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Paul Morley: The Age of Bowie

Nenad Georgievski By

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The Age of Bowie
Paul Morley
496 Pages
ISBN: 978-1471148088
Simon & Schuster UK

The enormous grief and sadness that outpoured at the unexpected death of singer David Bowie by fans and supporters worldwide were immediate and sincere. As soon as the shocking news broke on the 11th of January 2016, fans paid their homage to this artist who not only pushed boundaries but who also shaped and embodied the times we live in. What started with discussions, excitement, and puzzlement about Blackstar soon turned into eulogies. It felt personal. His death, unfortunately, set the tone of what was to come for the rest of the year.

Brilliant, ever-evolving, forward thinking and innovative, Bowie was a fascinating artist who for decades kept the world spellbound with his music, appearance and mystique. These days, these words such as "creative," "genius," "brilliant" or "forward-thinking" get tossed around without any measure, but these words are only a starting point for defining or describing a man who embraced so many changes of style, characters, musical directions, blazed trails and gave to generations of fans the soundtrack to their lives.

When an artist's achievement is as complex as Bowie's the trying to understand, assess, and analyze his legacy and achievements is a Herculean task. Many books have been written about Bowie throughout the years and most of them have failed at the task of writing a decent biography of this enigma of a character because they never questioned his motives, never tried to grasp the things he was inspired by, have rarely described the times and the different contexts his music was happening or the characters he was inhabiting. By a rule, most music biographies are shallow sketches full of salacious rumors, sex, drugs and rock and roll, and scandalous behavior in enormous quantities. Those are celebrity biographies. Most of the books on the subject of Bowie rarely glimpse behind the scenes of what has made his music so attractive, so intriguing, so modern and so appealing.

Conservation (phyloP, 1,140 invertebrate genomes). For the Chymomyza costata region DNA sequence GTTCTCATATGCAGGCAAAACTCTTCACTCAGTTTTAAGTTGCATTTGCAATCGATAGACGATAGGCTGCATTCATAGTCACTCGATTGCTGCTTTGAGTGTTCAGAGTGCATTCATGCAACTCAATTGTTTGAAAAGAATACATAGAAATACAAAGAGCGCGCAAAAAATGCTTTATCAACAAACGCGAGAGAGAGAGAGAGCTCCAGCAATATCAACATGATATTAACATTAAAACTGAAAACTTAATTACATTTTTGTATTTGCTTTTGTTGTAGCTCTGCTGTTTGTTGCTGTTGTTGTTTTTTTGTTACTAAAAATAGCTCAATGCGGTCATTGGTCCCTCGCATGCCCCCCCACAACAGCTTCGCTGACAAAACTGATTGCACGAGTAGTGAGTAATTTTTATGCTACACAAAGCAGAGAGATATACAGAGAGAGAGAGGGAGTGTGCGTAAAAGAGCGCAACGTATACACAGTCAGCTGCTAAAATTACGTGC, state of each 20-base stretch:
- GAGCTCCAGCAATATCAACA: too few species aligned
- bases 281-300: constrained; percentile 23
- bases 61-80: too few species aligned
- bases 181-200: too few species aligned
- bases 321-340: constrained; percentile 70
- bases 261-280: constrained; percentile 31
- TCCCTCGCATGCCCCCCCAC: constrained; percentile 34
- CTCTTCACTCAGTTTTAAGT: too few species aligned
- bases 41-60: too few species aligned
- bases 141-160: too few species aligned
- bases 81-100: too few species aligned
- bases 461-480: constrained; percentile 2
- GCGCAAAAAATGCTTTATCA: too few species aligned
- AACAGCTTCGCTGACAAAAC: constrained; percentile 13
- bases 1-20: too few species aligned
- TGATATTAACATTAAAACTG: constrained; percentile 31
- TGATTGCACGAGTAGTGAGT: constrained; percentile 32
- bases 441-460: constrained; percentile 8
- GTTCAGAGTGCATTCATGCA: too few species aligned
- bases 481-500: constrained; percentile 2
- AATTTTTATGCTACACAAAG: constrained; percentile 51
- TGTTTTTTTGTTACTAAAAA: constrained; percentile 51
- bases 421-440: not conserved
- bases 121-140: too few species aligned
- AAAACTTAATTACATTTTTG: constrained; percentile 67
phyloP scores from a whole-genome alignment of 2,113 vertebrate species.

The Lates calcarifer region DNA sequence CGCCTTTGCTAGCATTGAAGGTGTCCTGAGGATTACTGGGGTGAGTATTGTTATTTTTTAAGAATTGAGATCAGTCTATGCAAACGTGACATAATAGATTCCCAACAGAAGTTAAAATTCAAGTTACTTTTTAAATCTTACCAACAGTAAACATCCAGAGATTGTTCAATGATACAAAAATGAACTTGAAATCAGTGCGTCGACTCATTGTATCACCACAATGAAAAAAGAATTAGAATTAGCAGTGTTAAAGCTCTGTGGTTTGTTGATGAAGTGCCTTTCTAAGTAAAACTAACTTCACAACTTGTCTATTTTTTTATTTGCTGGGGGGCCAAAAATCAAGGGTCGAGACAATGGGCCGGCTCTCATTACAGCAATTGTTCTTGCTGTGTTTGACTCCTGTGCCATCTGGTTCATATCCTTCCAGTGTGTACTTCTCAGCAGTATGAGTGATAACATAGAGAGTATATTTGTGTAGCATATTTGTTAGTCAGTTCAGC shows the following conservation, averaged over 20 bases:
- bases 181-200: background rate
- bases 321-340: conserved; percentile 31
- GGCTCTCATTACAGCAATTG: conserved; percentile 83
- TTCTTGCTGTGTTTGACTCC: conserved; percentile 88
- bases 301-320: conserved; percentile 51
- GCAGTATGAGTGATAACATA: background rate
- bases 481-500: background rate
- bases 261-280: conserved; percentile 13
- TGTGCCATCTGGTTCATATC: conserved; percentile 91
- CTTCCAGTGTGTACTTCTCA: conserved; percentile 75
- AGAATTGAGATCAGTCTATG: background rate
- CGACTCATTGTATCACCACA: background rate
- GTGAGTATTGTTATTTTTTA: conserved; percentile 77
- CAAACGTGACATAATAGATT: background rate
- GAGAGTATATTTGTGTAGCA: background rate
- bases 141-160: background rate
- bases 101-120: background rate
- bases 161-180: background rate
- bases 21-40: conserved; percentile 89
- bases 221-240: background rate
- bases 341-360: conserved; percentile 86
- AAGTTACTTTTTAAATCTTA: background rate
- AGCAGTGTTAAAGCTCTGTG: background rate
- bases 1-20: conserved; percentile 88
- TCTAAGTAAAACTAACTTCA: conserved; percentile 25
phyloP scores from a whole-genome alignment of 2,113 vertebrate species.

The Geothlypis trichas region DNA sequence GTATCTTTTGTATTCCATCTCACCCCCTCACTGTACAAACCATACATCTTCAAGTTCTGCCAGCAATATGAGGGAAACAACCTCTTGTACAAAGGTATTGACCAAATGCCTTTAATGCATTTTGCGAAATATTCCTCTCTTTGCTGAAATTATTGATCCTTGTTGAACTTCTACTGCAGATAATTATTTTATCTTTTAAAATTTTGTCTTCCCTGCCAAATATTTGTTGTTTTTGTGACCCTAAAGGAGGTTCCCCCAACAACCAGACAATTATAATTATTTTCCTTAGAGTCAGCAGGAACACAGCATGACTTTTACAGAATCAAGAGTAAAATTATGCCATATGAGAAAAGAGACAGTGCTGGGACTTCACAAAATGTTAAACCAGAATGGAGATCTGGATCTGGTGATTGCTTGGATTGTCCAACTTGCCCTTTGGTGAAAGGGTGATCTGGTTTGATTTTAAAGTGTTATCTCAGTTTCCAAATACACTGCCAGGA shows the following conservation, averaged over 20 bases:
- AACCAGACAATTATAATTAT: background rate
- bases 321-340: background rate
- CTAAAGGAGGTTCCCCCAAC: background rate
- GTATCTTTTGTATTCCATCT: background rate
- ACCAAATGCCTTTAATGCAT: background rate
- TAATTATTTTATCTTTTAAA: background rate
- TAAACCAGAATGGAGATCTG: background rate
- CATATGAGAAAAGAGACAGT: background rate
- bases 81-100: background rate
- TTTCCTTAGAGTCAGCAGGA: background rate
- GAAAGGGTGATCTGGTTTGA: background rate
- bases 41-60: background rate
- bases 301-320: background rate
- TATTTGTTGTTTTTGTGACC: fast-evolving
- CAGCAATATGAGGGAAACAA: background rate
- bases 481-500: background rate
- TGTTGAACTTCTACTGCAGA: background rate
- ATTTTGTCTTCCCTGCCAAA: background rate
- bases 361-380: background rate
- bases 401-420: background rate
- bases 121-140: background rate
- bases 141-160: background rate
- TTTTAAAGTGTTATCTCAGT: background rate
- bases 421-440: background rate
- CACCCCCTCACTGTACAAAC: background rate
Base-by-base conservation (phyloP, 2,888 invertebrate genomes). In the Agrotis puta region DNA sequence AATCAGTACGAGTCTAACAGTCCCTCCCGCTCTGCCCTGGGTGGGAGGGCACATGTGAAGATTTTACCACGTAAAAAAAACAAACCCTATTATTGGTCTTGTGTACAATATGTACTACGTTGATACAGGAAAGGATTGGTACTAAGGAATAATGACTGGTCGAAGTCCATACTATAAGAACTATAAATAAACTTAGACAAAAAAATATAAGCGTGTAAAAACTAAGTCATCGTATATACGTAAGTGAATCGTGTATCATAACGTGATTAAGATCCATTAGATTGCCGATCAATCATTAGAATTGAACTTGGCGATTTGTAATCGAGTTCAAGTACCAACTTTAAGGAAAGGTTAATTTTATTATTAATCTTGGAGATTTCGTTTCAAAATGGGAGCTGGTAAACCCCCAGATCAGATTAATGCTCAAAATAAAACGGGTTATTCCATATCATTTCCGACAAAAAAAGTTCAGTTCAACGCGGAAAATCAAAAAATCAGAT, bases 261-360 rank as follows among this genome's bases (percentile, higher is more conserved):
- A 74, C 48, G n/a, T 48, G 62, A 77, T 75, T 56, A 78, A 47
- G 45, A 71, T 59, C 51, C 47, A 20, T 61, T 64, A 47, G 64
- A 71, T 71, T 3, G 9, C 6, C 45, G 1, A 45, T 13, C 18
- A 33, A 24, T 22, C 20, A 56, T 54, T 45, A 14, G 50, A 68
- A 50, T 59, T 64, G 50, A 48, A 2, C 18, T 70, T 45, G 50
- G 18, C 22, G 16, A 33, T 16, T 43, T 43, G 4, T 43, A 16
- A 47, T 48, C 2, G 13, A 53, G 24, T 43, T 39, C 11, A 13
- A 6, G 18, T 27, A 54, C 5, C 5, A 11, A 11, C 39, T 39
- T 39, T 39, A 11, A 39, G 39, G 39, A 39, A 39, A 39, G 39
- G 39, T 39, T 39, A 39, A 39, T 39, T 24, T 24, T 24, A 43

In his book The Age of Bowie music journalist, writer, and producer, Paul Morley not only provides a portrait of a musician who refused to stay the same but also provides a cultural history of the times when his music and art were created. The Age of Bowie is many things at once and often they would overlap or collide into contrast or would flow nice and easy. Probably these are the words and ironies that would be used to describe Bowie himself. Morley is a master painter with words. Some writers are architects and they carefully strategize how they will use the words. They use their word sparingly. Others like Morley are master painters and his writing is an absolute outpouring of words and he uses them to splash colors and vivid descriptions of different stations in Bowie's life. His high-octane writing is at the same time intimate, revelatory, mournful, explosive as he immerses himself in the life and work of this ever changing artist.

Bowie's life is given a vivid color and depth as Morley deftly interweaves his illustrious career with things that interest and excite him. Morley is firstly a fan and he writes like a fan. That is why he tries to describe many complex things that are contradictory by nature and even tries to reconcile opposing views. For a start, his plethora of colorful descriptions and opinions leave him at the very start i.e. that the myth of Bowie and the real character and his overwhelming influence are impenetrable and unfathomable. The narrative is abundant in detail. But that doesn't leave him lost for words when he travels from a chapter to a chapter in Bowie's life starting from his family background, early childhood, through a young Mod vainly trying to break into the '60s pop scene.

What other writers failed to see was this restless and sensitive spirit who needed to seek all life's opportunities and attractions in order to find fulfillment. His need to move on has been paramount despite the fact those changes were abrupt and hurtful. Having been brought in suburbia, with its fixed values and fixed stillness, Bowie desperately needed to escape from there in order to allow his imagination to flow freely. Change has been his lifeblood and he had to explore many things, from friends and various strands of music to gurus and mentors. He had to experiment and explore from mime to music and acting. He explored each one passion fervently with a boundless energy and enthusiasm.


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